Britain’s jobless rate remains at an 11-year low of 4.8 percent despite looming Brexit, and wages are growing in real terms, official data showed Wednesday.
The Office for National Statistics (ONS) said the October-December unemployment rate -- the lowest since summer 2005 -- was unchanged from the three months to the end of November, in line with expectations.
The jobless total stood at just under 1.6 million people over the same period, down 7,000 on the previous three months, the ONS added. That was the lowest level since early 2006.
Employment meanwhile increased by 37,000 to 31.84 million people, and the rate rose to a record 74.6 percent.
“Economists and financial institutions have repeatedly forecast the UK’s unemployment rate will rise as a result of the vote to leave the EU,” said Hargreaves Lansdown economist Ben Brettell.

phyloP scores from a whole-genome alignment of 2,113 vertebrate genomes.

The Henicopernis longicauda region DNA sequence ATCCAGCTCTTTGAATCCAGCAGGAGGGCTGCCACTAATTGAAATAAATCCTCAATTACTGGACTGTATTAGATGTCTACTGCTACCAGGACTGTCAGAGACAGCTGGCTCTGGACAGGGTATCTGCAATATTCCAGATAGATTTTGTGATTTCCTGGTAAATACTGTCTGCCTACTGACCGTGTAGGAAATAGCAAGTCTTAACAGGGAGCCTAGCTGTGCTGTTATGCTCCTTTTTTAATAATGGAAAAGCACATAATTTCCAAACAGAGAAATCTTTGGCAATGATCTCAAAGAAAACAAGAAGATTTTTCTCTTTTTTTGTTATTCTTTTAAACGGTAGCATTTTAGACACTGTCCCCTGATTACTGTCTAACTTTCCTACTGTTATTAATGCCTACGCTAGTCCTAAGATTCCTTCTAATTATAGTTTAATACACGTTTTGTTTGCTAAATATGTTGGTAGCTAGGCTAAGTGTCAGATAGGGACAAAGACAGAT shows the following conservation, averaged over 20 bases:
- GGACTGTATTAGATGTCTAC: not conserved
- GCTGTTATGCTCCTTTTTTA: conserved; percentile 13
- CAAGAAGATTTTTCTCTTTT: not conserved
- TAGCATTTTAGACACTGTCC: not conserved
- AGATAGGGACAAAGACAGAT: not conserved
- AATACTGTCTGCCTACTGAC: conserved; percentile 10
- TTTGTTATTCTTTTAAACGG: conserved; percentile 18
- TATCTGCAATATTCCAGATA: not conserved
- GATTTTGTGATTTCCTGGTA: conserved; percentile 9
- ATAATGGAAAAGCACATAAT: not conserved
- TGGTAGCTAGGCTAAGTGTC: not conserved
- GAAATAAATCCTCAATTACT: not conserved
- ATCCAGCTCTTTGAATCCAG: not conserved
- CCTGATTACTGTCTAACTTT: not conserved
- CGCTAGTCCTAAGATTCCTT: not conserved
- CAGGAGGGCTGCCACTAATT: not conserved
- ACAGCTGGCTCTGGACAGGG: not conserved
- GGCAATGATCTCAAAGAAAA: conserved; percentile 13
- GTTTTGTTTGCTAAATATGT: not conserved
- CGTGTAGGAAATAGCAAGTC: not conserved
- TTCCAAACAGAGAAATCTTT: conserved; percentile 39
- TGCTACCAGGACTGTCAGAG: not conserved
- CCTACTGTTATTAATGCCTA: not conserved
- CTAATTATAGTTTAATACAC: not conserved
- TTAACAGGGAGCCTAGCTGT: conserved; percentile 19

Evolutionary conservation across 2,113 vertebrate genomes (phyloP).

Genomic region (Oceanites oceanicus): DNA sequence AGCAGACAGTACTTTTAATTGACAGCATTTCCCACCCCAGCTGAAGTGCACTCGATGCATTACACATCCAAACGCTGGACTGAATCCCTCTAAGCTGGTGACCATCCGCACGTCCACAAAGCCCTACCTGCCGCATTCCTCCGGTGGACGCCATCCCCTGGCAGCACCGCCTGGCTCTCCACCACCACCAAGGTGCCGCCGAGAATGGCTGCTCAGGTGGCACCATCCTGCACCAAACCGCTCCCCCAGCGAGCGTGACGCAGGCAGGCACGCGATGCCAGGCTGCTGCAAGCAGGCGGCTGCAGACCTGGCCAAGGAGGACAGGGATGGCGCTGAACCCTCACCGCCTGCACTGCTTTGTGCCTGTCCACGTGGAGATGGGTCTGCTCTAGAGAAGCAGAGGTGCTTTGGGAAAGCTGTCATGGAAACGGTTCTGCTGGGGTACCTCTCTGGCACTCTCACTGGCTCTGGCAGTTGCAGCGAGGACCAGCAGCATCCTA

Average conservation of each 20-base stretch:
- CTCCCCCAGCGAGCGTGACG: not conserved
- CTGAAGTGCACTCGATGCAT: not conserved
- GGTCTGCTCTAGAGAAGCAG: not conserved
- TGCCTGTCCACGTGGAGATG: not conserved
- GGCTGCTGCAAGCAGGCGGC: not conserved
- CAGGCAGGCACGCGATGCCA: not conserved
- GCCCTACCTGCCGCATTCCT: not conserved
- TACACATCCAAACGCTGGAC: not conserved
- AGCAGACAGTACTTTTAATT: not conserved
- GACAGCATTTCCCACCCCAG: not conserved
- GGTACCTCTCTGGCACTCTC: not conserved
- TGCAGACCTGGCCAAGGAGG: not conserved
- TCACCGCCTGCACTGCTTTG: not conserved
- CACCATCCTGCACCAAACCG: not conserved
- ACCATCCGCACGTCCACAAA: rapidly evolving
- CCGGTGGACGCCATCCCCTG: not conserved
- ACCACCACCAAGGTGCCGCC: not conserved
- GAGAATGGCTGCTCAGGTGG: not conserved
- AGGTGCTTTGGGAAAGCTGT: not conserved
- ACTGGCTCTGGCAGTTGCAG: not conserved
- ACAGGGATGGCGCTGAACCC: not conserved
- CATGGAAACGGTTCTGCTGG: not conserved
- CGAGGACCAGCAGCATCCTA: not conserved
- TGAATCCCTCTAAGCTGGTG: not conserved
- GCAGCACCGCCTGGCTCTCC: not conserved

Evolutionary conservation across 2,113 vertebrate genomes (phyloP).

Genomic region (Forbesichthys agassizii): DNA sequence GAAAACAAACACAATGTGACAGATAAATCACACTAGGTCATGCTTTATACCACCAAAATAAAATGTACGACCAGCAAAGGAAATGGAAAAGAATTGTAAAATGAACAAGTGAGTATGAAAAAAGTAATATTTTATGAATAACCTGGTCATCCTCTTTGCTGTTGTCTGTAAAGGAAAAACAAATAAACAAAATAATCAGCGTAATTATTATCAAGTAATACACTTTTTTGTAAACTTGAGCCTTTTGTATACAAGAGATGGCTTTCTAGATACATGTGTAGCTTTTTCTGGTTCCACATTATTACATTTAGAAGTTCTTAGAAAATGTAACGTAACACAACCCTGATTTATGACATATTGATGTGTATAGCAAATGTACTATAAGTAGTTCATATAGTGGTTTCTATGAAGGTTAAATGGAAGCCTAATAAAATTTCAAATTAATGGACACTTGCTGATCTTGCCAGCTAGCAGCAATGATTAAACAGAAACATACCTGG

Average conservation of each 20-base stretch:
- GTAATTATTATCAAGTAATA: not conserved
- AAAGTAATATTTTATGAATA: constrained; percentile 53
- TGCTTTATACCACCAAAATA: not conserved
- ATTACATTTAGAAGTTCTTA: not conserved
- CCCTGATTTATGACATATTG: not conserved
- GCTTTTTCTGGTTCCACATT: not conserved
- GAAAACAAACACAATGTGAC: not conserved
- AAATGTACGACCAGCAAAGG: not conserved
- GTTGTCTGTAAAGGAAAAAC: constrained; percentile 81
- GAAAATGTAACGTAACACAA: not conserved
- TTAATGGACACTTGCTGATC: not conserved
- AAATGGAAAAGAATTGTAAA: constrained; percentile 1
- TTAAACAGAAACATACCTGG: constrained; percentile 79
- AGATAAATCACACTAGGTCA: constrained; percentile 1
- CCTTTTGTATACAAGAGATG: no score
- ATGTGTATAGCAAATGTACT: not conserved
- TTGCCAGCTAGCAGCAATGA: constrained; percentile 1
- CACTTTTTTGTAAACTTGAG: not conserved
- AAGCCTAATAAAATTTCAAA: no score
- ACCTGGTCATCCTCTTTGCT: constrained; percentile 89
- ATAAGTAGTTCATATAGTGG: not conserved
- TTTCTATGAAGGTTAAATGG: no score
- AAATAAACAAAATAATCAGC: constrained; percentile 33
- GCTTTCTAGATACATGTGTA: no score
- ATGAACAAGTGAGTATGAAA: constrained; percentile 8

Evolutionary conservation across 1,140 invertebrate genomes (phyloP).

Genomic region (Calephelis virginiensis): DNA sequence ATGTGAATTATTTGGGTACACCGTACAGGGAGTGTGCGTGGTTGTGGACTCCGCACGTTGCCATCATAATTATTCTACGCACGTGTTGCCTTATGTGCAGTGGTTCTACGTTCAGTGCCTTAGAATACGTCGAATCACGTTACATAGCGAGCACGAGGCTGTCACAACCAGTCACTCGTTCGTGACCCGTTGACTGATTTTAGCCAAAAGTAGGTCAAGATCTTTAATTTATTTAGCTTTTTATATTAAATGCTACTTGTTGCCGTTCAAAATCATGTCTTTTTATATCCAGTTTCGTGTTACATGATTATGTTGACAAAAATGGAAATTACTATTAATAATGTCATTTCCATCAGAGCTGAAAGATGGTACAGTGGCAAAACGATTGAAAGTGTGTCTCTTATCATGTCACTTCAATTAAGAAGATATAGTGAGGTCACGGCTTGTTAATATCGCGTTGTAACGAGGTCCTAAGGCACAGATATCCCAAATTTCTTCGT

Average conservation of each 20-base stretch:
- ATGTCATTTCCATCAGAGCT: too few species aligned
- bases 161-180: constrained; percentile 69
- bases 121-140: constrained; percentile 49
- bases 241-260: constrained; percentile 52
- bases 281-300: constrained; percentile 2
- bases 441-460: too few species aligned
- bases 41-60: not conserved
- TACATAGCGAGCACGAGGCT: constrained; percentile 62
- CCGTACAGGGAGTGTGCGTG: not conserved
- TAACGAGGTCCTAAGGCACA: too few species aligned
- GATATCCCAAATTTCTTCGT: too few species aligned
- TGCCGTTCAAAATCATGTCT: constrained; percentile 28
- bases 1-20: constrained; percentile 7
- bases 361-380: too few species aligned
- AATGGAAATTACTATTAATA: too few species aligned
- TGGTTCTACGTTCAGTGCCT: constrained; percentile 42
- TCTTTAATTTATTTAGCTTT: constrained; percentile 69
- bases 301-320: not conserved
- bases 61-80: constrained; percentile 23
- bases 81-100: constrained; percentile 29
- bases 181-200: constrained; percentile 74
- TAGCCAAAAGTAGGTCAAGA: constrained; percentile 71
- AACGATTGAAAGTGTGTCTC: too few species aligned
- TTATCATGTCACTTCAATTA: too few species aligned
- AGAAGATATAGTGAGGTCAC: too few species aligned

“Yet the UK labour market continues to confound the doom-mongers with its resilience to the Brexit shock.”
The ONS also revealed Wednesday that average earnings rose 2.6 percent in the year to December, down 0.2 percentage points on the previous month.
Separate data showed Tuesday that British 12-month inflation stood at 1.8 percent in January, up from 1.6 percent in December.
“This means real wage growth continues for now, but with inflation forecast to hit 2.8 percent early next year, a deceleration in pay growth could see real wages fall at some stage,” added Brettell.
“This would squeeze household budgets as we move through the year.”